My theme this week, and especially today with the healthcare vote in the US House, is about late battles that went the opposite direction of an overall war.
History is written largely as a linear flow, and by the victors. Certain points of the US Civil War or World War II are declared to be the point at which it was “inevitable” that eventually the US would prevail, even if it took a while. But at the time, in the moment, you have no way to know.
Maybe the next big counteroffensive by the enemy will actually turn the tide in their favor and deprive you of victory that seemed inevitable so recently. Until it doesn’t — and you realize it was just the horrid last gasp. It is ferocious and massively fatal to those bearing the brunt of it, but then it’s over and the war winds down.
What if we’re currently experiencing our version of the Battle of the Bulge in December 1944? That was when the Nazis made one last overwhelming push with the possibility of encircling four Allied Armies and forcing an armistice on the Western Front (which might have allowed the Nazis to win the war at least as far as remaining in power within Germany, even if not all across Europe).
In 2017, it would be the Republicans making one last massive counteroffensive that will claim a lot of lives and cause immense damage but ultimately be defeated. Ideally also leading to their annihilation, aided by a resurgent left. Maybe that’s pure fantasy, but it’s a dark hope that is better than no hope.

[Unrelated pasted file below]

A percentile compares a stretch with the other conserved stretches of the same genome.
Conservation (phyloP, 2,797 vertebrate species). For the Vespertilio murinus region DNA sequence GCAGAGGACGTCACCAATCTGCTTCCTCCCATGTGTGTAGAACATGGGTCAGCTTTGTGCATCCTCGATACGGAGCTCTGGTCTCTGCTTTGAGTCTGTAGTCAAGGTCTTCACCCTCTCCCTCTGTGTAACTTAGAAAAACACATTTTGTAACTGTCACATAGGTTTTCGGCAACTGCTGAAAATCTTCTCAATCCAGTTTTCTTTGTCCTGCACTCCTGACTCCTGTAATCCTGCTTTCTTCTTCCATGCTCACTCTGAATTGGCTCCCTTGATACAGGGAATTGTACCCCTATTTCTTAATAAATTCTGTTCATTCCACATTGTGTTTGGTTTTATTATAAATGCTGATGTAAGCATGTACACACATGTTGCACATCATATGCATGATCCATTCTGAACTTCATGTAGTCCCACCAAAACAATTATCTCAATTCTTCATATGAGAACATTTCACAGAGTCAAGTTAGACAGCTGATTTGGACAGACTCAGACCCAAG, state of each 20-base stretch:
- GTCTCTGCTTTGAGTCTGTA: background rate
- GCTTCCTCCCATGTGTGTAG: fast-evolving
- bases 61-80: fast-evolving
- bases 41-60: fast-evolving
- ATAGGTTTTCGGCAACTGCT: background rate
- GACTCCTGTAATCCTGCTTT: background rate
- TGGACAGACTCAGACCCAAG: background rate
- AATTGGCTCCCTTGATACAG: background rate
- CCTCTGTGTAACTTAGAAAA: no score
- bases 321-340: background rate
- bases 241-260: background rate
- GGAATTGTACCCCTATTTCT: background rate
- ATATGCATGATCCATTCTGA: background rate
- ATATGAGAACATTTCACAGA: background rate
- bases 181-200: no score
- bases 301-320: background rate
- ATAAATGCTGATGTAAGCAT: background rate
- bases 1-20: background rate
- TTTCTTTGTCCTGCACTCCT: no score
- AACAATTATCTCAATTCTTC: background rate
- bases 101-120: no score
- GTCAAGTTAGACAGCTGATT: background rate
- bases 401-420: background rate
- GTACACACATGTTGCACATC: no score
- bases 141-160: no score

During the Battle of the Bulge, many U.S. units sacrificed to the last man to block certain roads and critical access points that prevented the German armored divisions from making the planned rapid encirclement. Every point the Nazis failed to take immediately then stalled their advance on other points, saving lives there, and ultimately they failed completely.
Today it is our duty to hold every defensive point to the last person, knowing that even if it falls, that sacrifice will have stalled the Republican counteroffensive from advancing on five, ten, twenty, or fifty other points of policy by which they would kill millions if they ultimately prevail. Eventually, we will stall them long enough in enough places to break their final effort and turn the tide.
But let me be clear: This will come at a severe cost and it will not happen without a ferocious, pitched battle.